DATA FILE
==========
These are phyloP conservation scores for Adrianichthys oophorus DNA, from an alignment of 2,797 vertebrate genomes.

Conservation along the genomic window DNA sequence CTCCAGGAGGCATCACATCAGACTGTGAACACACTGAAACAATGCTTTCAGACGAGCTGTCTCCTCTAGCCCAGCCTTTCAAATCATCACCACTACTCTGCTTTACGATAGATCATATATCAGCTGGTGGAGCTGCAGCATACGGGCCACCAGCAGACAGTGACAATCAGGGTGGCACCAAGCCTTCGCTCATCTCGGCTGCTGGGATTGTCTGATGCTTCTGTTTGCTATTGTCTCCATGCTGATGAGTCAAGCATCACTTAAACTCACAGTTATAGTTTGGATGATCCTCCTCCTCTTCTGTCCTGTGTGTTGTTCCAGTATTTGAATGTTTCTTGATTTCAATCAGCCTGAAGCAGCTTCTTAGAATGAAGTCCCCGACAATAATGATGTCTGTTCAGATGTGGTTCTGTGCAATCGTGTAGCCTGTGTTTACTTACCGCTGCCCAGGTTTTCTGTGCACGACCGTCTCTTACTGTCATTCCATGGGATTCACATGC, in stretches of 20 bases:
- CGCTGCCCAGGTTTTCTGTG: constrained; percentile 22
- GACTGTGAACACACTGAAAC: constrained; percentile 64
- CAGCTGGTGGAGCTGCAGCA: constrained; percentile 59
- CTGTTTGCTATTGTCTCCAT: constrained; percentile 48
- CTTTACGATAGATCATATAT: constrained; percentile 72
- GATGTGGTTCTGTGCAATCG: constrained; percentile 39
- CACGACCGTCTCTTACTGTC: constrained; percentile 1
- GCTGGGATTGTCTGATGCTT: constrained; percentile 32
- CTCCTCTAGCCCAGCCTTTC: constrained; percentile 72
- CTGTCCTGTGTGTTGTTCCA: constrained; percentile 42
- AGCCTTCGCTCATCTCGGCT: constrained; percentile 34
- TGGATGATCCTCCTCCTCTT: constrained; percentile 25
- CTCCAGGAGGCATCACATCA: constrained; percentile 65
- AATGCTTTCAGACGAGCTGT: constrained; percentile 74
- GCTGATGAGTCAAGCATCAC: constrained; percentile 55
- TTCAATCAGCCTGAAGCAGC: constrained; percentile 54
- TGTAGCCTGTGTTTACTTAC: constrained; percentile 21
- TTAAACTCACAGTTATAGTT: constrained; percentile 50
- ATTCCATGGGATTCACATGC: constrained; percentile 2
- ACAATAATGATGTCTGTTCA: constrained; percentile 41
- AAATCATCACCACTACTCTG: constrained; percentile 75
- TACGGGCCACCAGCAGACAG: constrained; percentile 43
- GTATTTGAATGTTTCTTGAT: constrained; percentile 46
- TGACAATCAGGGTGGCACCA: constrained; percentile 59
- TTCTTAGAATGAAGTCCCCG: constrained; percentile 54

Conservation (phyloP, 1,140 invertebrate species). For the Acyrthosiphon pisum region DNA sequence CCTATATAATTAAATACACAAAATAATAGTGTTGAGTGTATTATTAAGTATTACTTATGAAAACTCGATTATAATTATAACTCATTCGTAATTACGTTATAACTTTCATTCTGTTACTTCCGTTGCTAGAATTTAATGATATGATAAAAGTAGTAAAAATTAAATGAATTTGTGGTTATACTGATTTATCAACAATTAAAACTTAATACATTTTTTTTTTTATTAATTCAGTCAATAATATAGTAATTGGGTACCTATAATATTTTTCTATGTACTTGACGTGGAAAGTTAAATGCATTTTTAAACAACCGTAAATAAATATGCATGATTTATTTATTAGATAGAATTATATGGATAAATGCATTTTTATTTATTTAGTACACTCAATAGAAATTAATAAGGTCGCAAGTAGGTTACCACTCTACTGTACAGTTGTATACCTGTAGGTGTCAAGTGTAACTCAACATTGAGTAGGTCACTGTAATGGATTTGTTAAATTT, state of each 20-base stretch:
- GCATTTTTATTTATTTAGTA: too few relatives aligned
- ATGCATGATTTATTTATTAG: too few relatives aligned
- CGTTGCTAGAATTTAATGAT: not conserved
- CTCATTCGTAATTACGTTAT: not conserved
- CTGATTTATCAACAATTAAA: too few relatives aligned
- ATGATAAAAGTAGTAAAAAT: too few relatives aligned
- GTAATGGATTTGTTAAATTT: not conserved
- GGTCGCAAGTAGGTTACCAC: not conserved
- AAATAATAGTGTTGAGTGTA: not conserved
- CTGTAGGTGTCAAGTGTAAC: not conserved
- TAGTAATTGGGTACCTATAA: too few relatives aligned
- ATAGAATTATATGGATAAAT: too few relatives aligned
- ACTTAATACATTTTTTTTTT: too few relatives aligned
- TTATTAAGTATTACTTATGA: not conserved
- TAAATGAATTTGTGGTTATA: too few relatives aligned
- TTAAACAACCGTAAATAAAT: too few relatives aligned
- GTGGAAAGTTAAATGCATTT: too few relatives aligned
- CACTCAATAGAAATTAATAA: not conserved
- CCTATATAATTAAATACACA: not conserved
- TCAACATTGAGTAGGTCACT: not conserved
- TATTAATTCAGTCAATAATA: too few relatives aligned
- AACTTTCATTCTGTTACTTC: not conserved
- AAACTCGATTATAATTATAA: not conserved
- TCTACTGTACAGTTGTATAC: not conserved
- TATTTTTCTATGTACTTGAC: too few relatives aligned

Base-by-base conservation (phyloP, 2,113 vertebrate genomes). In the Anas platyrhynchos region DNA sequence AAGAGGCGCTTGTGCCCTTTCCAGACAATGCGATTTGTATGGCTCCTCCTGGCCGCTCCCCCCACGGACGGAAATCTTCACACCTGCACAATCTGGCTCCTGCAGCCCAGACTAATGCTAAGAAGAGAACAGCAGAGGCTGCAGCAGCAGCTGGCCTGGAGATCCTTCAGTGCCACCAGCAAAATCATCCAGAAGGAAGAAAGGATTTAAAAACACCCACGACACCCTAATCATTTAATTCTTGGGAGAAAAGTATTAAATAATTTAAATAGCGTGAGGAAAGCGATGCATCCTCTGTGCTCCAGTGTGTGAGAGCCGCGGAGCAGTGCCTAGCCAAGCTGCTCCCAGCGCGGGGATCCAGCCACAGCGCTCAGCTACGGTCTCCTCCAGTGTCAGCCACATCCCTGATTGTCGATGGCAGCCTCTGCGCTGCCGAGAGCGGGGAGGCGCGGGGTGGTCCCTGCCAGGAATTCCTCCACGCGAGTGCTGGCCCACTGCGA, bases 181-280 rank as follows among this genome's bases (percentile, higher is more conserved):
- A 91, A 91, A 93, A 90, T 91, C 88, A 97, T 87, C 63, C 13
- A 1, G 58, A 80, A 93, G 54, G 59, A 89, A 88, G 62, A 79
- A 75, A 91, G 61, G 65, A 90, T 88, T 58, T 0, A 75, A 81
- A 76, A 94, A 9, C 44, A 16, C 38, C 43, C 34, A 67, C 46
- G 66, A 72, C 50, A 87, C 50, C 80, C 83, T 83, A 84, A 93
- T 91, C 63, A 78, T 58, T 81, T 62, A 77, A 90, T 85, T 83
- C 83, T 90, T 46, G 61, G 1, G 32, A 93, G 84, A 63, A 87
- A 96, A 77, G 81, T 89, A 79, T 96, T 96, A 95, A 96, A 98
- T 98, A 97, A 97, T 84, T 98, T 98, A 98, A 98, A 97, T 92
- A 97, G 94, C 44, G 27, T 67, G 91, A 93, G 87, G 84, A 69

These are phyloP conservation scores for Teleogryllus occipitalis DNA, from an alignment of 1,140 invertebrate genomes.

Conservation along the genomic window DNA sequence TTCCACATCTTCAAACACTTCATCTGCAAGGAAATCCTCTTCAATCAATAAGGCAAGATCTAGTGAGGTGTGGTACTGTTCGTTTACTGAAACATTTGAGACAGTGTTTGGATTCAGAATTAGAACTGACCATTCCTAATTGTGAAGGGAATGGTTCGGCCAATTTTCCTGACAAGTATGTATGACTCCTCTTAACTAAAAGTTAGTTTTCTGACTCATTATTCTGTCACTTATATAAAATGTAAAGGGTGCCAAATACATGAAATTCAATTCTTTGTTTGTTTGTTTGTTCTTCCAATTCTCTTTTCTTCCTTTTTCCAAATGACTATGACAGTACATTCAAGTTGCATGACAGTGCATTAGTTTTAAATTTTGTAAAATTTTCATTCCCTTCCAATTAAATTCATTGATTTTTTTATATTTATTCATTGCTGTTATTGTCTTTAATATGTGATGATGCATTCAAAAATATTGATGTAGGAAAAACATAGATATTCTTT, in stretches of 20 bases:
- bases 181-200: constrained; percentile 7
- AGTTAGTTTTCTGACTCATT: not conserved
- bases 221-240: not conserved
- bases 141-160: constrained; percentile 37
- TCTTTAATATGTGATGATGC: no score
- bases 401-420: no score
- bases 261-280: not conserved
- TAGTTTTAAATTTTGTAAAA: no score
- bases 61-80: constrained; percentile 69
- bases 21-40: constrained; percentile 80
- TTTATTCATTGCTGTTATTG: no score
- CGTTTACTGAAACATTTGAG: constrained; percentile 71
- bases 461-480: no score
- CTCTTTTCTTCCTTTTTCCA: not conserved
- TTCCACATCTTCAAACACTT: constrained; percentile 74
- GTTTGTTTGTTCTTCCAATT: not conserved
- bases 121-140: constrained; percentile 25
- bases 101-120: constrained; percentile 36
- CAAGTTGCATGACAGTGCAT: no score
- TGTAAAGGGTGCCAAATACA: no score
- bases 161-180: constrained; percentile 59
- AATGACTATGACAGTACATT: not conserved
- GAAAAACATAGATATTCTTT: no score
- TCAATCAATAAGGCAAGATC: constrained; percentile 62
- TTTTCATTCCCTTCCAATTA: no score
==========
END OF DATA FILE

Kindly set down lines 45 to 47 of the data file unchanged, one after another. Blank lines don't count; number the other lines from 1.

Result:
- GTGGAAAGTTAAATGCATTT: too few relatives aligned
- CACTCAATAGAAATTAATAA: not conserved
- CCTATATAATTAAATACACA: not conserved